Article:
I read Keith Kappes’s article in the Sept. 24th issue of the Carter County Times and I have a few comments.
First, I don’t believe Cheves, the Lexington newspaper man, has ever worked a day as a corrections offer in any kind of facility and I doubt if Keith Kappes has. I worked in corrections as an officer for over 13 years so I know a little more about the job than they do. Don’t judge people who work a job too harshly if you have never worked the job yourself. The “children” that hte newspaper man feel so sorry for are not in the Juvenile Corrections Complex (JCC) for stealing a candy bar. Our system gives problem children and other offenders lots of breaks and lots of chances to straighten their lives up. Most people in prison or JCC have pretty thick rap sheets. Most of them have committed numerous crimes or something very bad like murder or rape.
Next, you mentioned “troubled youths.” Just because someone has a rough childhood does not give them a right to victimize the people around them. They should follow the laws just like everyone else. I am sure it was the “trouble youths” who told the newspaper man all about their troubled childhood. We had a saying in corrections – “If you can’t believe a convicted felon, who can you believe.” Criminals, no matter what their age, will manipulate and use anybody, including newspaper men. I know of at least one corrections officer who was fired from JCC because he “took an inmate down too hard after being attacked by the inmate.” What are you supposed to do when attacked?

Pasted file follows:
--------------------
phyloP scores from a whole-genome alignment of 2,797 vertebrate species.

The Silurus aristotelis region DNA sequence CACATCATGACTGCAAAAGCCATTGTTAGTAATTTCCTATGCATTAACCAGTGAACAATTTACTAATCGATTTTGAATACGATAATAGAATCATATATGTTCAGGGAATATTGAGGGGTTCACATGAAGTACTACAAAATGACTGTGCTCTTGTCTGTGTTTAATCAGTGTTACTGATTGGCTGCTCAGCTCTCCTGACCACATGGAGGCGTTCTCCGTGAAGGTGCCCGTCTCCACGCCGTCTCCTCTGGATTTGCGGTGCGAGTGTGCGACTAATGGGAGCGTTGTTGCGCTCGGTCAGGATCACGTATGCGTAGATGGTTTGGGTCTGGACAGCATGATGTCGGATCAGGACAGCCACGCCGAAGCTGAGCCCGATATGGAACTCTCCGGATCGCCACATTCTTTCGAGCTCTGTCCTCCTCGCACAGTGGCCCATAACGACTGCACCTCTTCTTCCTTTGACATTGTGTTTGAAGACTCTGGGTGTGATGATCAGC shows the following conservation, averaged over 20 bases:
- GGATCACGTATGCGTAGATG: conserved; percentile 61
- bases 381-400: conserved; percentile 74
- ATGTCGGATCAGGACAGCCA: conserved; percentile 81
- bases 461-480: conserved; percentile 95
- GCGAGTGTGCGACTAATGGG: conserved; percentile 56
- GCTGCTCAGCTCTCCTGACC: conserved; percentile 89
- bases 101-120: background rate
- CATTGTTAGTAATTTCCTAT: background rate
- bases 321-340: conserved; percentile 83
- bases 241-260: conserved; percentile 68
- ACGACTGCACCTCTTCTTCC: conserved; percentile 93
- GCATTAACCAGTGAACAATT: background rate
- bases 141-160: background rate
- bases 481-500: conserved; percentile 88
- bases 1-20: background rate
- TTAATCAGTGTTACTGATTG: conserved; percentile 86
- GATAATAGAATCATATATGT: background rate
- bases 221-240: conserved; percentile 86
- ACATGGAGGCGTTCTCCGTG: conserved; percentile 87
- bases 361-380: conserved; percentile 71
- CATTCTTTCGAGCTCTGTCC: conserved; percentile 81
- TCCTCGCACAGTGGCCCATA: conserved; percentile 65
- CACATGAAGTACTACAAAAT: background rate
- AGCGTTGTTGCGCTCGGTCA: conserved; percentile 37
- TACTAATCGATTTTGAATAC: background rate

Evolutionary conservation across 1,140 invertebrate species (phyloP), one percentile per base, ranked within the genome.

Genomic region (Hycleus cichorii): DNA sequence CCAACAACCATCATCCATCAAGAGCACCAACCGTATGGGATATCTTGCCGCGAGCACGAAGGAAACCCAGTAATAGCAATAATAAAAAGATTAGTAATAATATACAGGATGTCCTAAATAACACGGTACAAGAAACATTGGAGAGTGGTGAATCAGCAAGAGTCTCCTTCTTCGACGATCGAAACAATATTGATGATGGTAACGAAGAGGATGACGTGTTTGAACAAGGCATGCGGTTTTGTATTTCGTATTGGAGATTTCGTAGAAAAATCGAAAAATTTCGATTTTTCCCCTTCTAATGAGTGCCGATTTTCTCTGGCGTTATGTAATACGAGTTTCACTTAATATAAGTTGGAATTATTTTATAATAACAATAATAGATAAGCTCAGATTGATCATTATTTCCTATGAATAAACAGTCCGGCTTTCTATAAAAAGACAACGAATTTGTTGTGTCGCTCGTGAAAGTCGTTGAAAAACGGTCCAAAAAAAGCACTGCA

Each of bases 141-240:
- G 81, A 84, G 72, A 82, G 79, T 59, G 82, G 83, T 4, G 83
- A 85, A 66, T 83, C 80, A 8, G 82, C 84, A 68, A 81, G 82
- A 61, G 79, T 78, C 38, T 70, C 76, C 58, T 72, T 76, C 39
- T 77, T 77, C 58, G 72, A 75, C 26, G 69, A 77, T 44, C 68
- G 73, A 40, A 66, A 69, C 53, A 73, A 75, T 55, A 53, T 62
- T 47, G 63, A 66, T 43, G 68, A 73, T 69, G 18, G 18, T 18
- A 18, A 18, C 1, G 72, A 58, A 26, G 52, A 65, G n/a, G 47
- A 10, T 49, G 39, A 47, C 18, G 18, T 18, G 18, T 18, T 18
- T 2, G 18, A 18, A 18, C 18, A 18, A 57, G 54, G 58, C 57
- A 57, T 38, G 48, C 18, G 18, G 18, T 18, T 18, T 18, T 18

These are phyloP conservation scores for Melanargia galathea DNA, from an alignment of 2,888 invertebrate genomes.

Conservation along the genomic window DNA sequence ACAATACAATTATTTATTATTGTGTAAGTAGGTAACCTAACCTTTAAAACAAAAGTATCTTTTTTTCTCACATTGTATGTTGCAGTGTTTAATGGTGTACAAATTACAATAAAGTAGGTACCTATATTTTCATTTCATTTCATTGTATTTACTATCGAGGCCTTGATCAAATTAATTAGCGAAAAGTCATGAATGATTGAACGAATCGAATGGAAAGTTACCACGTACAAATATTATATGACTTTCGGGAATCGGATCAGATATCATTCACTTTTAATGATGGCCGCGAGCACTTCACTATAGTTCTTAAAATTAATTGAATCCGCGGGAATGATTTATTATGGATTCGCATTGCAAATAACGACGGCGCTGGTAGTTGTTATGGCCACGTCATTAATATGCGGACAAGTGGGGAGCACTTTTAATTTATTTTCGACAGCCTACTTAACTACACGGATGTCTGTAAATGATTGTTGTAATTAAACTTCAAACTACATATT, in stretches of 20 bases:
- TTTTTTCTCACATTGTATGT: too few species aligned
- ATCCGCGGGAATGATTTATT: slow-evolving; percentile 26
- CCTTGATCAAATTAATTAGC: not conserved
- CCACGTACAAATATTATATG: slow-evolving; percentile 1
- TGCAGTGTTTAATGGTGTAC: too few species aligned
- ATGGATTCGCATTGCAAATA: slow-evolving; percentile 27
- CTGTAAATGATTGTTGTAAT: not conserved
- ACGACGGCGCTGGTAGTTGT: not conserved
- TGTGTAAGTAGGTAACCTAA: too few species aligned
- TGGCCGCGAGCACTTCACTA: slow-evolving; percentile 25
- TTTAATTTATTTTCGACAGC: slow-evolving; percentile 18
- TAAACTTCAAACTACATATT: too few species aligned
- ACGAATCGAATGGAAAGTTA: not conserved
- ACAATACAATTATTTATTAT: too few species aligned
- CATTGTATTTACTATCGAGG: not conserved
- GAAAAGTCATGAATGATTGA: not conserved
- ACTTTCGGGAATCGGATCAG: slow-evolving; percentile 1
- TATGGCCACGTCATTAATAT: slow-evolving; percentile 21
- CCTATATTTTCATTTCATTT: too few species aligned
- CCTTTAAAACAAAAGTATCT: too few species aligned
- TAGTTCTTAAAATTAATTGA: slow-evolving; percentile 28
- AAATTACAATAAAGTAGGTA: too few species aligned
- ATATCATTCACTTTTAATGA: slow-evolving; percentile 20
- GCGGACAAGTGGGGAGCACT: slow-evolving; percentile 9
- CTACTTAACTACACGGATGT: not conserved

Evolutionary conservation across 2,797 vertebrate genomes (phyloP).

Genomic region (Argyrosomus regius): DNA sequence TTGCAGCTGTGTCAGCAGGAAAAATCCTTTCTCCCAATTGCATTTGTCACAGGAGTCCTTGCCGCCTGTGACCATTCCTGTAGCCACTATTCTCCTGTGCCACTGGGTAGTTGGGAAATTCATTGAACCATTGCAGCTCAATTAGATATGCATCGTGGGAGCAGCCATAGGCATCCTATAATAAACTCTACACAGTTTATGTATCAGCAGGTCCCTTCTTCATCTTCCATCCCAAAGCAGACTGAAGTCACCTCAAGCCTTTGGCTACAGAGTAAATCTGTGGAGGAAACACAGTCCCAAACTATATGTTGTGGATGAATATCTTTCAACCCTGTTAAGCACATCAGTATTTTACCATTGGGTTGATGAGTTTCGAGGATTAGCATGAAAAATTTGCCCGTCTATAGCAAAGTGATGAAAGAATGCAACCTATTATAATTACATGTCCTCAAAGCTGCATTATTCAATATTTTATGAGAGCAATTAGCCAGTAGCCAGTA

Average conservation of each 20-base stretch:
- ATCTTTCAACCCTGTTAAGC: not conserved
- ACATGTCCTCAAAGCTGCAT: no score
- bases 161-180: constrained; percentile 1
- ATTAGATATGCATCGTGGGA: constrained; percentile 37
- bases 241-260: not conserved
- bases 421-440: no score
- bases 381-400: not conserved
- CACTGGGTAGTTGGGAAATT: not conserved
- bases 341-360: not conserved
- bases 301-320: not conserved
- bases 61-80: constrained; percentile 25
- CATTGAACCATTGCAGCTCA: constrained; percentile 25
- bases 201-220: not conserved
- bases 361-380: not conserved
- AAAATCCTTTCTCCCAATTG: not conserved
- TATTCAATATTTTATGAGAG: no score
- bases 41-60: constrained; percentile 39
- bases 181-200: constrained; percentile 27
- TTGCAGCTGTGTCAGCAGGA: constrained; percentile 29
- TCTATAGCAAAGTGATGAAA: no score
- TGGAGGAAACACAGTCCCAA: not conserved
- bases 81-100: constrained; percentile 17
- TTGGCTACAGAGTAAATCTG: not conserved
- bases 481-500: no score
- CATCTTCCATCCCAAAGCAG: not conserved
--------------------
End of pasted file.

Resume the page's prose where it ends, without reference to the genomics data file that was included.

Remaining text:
We, as a nation, have babied and mollycoddled criminals for at least 30 years now and it hasn’t helped. Crime rates are higher than ever before. We need to change, alright. We need to toughen up, not slack off.
— Randall McGlone
Retired Corrections Officer
Editor’s Note: Keith’s column “Our juvenile justice system is a disgrace. It must be reformed.” ran in the October 13, 2021 edition of the Carter County Times.
Response from the author:
I appreciate the dangerous work that Mr. McGlone and other correctional officers have performed over the years and continue to do so today. However, it is my understanding that the rule of law allows the court system to determine the punishment for lawbreakers, regardless of age, and the state assumes responsibility for making sure the criminals serve their sentences. Nowhere does it say that prison authorities have the right to brutalize inmates as additional punishment for those crimes. The Herald-Leader articles were not based on first graders complaining to their parents about being put in time-out. Those articles were based on 116 documented cases of excessive force against incarcerated juvenile offenders, including sexual assault.
— Keith Kappes